Tony Hawk's Pro Skater HD review
The classic Birdman is back. In an effort to bring nostalgia back to gamers who grew up playing Tony Hawk's Pro Skater 1 and 2, the team at Robomodo took the best levels (mostly) from the first and second game, put them in high definition and unleashed it on the masses of Tony Hawk fans that spent their nights trying to achieve every goal back in the late 90's.
It's a genius idea really. Not only will you rekindle old Tony Hawk fans with some of the best levels they remember back from their childhood, but THPSHD can show newcomers how the video game skating scene really got started.
The gameplay remains largely the same from the originals. Each level presents you with a set of goals or objectives. In order to unlock access to the next level, you have to clear a certain amount of these goals, which consist of getting the High, Pro or Sick score, finding the Secret DVD (cause Secret VHS is so 90's), collecting the letters S-K-A-T-E or performing various tricks over gaps specific to that level.
While it's nice to go back and see how the franchise got started, I for one am glad the later games ended up moving away from objective based levels. However, they're still incredibly fun, and once you unlock them all, you can just Free Skate them to your heart's content.
The new stuff you'll see in the HD remake are a few new modes along with some new skaters thrown into the mix. You can even play as your Avatar, which is just as ridiculous as it sounds. The newest mode called Projectives (Pro Objectives) will truly put your sanity to the test as they present some of the toughest challenges for each level.
The levels are all pretty rad, from the classic 'Warehouse' from the first game, to the equally awesome 'Hangar' from the second game, 'School II' and 'Marseilles' are all back. The Mall makes a comeback as well, even though I find that level to be quite frustrating. And for some reason, Tony Hawk himself insisted that the 'Downhill Jam' level be added. Not sure what was going through his head there, but it's definitely not the highlight of the experience.
There are a few glaring issues however. While the best tracks from the first and second game are here, such as Goldfinger's "Superman", which seems to be everyone's favorite, even though my favorite is still "No Cigar" by Millencolin, you can't freely skip tracks, or even view the entire in-game tracklist. Why not?! If anything, half of my Tony Hawk nostalgia stems from the soundtrack, and I wish I had the control over which songs I wanted to listen to.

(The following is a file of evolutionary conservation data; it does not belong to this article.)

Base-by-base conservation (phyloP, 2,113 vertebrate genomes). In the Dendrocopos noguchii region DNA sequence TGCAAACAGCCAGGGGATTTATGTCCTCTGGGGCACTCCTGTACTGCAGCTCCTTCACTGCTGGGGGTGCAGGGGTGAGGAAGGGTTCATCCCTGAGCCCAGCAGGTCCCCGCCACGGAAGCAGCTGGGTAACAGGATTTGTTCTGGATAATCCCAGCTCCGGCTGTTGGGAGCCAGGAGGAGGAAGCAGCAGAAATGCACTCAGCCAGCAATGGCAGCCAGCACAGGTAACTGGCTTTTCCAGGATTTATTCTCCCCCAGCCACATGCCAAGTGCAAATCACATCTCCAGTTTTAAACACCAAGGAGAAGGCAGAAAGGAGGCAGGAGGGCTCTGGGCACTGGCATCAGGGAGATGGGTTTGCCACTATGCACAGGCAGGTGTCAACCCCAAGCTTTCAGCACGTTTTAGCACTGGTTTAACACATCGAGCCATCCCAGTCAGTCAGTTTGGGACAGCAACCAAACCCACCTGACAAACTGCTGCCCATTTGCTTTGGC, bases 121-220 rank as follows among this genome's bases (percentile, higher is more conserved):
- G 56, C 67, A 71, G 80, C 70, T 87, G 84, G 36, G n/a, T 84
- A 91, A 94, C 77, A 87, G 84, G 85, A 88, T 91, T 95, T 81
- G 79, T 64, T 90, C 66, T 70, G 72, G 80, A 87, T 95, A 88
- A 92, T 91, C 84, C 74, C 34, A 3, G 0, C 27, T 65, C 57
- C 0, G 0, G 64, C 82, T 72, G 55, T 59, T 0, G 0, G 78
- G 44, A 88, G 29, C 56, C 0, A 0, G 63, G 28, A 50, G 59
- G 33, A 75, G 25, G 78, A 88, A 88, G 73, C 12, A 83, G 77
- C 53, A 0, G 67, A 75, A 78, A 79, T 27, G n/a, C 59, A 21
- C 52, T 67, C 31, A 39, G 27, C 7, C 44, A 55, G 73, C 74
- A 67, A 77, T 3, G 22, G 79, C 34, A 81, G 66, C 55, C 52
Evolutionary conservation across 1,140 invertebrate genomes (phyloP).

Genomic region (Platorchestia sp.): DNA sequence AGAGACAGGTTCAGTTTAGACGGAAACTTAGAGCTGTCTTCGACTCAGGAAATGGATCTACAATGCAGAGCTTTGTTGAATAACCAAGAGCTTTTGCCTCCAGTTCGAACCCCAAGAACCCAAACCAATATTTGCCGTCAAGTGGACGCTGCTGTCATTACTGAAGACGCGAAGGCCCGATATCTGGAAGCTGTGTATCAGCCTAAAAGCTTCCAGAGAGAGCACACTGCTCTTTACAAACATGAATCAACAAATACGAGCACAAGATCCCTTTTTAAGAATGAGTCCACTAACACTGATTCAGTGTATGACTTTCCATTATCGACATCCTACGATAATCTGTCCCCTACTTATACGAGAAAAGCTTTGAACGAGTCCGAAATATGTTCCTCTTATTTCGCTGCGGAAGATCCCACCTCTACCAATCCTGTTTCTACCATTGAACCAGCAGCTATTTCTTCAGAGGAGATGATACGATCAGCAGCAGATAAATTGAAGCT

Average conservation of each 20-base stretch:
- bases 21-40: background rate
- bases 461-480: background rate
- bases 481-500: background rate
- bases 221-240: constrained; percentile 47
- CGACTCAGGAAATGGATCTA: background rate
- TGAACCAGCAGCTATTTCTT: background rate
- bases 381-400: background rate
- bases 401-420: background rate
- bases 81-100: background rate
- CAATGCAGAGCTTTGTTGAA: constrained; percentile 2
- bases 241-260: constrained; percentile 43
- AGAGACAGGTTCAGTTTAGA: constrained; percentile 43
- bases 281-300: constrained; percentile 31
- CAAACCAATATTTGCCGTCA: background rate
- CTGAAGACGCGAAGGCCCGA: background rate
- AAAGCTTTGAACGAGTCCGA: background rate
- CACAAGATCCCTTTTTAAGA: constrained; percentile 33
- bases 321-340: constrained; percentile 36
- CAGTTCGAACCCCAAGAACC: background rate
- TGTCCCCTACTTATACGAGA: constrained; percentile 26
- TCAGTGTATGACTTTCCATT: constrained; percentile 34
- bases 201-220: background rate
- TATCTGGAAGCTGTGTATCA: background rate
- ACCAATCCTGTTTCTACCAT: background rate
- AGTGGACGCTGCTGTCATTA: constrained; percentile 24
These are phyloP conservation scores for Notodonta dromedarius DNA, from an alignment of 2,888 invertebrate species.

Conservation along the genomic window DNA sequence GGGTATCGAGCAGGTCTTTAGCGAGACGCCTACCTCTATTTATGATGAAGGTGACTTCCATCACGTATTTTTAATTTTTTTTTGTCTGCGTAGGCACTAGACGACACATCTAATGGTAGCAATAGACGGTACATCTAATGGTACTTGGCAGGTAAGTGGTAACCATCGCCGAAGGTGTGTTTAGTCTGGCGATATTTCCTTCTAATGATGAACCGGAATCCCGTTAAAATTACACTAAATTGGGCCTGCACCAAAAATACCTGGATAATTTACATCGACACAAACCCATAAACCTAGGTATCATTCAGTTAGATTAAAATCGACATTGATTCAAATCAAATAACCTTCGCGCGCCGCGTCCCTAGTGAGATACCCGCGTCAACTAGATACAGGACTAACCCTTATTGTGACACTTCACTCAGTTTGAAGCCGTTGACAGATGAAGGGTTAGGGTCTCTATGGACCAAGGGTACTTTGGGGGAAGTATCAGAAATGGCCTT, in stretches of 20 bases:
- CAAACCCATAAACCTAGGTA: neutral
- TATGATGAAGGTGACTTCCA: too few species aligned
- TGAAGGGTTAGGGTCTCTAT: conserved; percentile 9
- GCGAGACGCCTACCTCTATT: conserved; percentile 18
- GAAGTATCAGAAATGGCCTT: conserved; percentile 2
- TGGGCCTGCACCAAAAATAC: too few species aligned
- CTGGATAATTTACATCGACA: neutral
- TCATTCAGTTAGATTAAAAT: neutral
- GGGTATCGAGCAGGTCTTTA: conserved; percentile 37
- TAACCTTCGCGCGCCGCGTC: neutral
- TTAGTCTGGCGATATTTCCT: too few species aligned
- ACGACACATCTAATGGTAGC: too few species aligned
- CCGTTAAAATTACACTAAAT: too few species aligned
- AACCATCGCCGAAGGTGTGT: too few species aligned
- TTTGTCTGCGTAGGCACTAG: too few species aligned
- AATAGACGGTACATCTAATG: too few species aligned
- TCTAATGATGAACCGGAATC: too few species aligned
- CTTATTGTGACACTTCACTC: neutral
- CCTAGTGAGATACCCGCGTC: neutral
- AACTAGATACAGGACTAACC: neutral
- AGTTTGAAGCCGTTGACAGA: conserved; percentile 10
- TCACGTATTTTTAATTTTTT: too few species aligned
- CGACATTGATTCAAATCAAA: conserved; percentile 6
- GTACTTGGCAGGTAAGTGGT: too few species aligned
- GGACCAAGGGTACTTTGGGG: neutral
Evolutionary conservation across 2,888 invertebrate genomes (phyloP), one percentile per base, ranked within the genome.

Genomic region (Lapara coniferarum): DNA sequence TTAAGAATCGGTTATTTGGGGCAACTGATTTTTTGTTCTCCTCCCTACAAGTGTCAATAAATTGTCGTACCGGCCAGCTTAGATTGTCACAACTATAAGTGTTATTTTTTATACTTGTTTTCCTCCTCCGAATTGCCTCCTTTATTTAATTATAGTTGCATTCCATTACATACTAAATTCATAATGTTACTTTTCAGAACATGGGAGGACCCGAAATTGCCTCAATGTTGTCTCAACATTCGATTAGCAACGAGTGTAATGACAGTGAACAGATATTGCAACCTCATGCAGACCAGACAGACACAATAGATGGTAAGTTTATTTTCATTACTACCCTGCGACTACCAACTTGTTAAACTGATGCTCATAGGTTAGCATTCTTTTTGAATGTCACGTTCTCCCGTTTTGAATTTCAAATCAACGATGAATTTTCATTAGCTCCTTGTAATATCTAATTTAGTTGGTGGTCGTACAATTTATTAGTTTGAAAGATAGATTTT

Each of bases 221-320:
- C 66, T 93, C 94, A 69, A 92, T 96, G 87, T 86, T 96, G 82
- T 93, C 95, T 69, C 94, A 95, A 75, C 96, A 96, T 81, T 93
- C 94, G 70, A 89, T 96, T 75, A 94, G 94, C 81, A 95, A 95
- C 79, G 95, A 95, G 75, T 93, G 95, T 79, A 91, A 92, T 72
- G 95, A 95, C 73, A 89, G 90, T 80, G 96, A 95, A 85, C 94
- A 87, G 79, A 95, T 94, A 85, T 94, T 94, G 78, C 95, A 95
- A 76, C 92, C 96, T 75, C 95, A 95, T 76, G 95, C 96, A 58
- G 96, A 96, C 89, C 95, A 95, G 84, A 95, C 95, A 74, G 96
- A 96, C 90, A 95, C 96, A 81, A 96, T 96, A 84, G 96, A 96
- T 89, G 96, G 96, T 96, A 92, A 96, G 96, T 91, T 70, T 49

Also one of the biggest additions which was first introduced in THPS2, the level editor and character creator are sadly missing from the HD remake.
The worst omission from the game, which could have easily gave it an extra point is split screen multiplayer. I can't even tell you the amount of time I spent playing this game with my buddies back in the day. Whether we just skated around each level in Free Skate or played each other in HORSE, some of my best Tony Hawk memories were when playing side by side with a friend. Sadly, multiplayer is now only relegated to online play. It's a great inclusion for sure, but come on, add some split screen to the game dammit!
Tony Hawk was skating at its finest before Skate opted to go head to head with the Tony Hawk franchise and make them more realistic. I still prefer this series because I don't care for too much realism in skating, and I don't care much for broken bones. The fact of the matter is, if you remember playing the old Tony Hawk games for hours, this purchase is a no brainer, especially for the $15 price tag. Though there are a few notable omissions, it's still a hell of a deal. Not to mention you can look forward to additional DLC in just a few weeks which will include levels from THPS3